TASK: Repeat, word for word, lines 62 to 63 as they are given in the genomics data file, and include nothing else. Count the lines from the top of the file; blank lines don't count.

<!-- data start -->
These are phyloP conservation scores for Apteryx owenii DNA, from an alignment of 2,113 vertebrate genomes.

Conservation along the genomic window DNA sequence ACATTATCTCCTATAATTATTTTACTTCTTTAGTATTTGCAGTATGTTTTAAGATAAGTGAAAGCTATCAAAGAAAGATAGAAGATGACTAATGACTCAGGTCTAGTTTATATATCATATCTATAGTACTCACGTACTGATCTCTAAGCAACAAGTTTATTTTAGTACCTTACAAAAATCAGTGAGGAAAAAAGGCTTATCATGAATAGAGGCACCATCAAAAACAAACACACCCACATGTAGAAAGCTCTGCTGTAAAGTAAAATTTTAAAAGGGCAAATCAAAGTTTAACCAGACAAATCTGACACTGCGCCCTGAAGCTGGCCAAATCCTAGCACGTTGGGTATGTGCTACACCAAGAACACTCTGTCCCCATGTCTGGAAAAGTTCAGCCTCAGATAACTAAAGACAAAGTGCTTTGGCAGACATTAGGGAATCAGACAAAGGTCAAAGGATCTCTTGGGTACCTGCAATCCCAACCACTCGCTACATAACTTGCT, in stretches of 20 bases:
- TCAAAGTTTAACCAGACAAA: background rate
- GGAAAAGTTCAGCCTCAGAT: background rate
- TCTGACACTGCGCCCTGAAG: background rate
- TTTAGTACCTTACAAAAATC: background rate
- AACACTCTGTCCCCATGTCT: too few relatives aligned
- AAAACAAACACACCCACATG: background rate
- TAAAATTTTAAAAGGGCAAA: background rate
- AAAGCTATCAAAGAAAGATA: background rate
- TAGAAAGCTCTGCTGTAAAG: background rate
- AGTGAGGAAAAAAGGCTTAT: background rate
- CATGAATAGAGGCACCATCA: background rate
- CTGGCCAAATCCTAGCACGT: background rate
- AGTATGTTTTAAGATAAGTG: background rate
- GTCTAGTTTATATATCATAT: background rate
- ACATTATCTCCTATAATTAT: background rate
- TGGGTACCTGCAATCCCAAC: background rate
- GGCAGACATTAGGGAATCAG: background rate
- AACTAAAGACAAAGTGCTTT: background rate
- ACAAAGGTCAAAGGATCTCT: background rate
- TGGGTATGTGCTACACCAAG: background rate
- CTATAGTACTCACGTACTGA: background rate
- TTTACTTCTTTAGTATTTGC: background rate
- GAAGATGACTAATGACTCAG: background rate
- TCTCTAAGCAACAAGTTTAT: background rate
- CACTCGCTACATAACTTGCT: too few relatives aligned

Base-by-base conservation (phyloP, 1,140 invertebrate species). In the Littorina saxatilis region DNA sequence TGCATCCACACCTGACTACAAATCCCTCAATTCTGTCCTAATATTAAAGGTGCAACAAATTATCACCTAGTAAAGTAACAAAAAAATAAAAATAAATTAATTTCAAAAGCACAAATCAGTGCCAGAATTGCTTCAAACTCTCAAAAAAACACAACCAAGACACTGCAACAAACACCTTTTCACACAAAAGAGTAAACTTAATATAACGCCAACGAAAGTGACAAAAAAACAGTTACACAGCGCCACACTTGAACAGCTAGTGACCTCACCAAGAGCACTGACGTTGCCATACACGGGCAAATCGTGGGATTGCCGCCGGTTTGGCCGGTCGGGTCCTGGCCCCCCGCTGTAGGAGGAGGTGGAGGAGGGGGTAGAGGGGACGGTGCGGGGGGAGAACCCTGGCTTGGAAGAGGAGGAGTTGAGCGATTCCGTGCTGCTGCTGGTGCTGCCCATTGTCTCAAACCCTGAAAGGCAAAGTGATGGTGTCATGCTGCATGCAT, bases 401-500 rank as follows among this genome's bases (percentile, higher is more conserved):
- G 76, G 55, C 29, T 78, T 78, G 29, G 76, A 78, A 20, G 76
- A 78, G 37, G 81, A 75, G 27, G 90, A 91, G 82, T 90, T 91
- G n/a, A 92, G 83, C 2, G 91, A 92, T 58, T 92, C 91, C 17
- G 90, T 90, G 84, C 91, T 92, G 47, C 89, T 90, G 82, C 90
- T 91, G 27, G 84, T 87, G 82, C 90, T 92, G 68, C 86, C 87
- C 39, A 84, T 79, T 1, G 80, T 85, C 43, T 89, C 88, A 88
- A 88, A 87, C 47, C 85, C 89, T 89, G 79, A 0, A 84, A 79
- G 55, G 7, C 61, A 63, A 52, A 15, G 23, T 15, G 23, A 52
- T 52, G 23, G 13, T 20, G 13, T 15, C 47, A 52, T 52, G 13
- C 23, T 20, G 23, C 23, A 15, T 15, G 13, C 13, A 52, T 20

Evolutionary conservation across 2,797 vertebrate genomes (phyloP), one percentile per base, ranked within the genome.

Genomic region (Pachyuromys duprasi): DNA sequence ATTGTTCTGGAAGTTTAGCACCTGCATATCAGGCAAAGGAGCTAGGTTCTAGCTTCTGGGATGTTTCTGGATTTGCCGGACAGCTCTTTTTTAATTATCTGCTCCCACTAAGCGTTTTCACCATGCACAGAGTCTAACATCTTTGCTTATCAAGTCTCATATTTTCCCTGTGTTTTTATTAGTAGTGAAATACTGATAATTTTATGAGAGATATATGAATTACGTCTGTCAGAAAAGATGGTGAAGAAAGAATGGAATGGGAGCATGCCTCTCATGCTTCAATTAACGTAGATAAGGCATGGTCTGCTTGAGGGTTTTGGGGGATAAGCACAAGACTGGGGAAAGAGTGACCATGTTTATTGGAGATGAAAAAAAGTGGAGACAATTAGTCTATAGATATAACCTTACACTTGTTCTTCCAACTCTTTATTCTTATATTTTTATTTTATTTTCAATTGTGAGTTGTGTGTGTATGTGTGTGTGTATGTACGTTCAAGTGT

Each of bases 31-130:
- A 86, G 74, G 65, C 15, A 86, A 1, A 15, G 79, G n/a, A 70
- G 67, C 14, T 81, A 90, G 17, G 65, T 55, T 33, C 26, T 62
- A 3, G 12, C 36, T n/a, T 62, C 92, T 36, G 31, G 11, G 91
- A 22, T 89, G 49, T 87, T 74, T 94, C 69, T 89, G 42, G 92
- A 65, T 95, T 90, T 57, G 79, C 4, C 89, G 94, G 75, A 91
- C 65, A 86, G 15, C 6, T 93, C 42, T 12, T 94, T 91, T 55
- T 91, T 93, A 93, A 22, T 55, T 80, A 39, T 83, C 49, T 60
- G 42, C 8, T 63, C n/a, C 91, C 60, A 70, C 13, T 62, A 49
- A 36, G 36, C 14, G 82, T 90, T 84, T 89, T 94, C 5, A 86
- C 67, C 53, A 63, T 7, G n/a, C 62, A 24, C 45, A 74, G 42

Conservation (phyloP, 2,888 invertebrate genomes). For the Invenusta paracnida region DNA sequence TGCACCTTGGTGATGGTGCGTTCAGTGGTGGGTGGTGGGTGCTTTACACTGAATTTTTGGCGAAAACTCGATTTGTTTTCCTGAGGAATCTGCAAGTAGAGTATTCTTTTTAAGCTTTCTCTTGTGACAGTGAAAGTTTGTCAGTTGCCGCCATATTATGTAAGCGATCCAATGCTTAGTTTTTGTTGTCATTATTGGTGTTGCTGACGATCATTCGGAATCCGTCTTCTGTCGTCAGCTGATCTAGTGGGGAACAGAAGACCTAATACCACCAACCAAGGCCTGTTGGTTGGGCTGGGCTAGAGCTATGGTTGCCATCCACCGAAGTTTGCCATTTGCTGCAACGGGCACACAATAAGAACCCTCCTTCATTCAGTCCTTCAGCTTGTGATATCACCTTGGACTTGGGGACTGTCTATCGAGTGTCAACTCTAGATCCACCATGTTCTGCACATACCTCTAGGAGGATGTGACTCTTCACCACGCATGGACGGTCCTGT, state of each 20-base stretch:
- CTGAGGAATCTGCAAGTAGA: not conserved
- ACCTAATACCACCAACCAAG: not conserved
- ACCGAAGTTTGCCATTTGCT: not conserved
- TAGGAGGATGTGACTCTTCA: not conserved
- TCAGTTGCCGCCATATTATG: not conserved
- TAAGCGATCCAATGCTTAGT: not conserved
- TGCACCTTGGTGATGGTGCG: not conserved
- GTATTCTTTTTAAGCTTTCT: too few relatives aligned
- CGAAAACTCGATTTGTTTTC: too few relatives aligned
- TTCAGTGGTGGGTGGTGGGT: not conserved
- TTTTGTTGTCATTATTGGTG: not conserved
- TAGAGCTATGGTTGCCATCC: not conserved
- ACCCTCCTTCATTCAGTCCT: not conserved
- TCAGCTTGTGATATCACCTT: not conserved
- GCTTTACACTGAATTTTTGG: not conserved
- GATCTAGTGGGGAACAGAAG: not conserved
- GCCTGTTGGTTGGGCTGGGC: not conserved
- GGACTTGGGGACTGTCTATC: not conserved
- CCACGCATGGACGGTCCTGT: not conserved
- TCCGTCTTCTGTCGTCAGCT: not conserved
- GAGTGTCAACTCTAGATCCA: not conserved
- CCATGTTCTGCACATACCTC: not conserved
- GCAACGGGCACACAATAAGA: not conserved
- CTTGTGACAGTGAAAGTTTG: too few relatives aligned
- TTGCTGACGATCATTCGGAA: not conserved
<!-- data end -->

- TTCAGTGGTGGGTGGTGGGT: not conserved
- TTTTGTTGTCATTATTGGTG: not conserved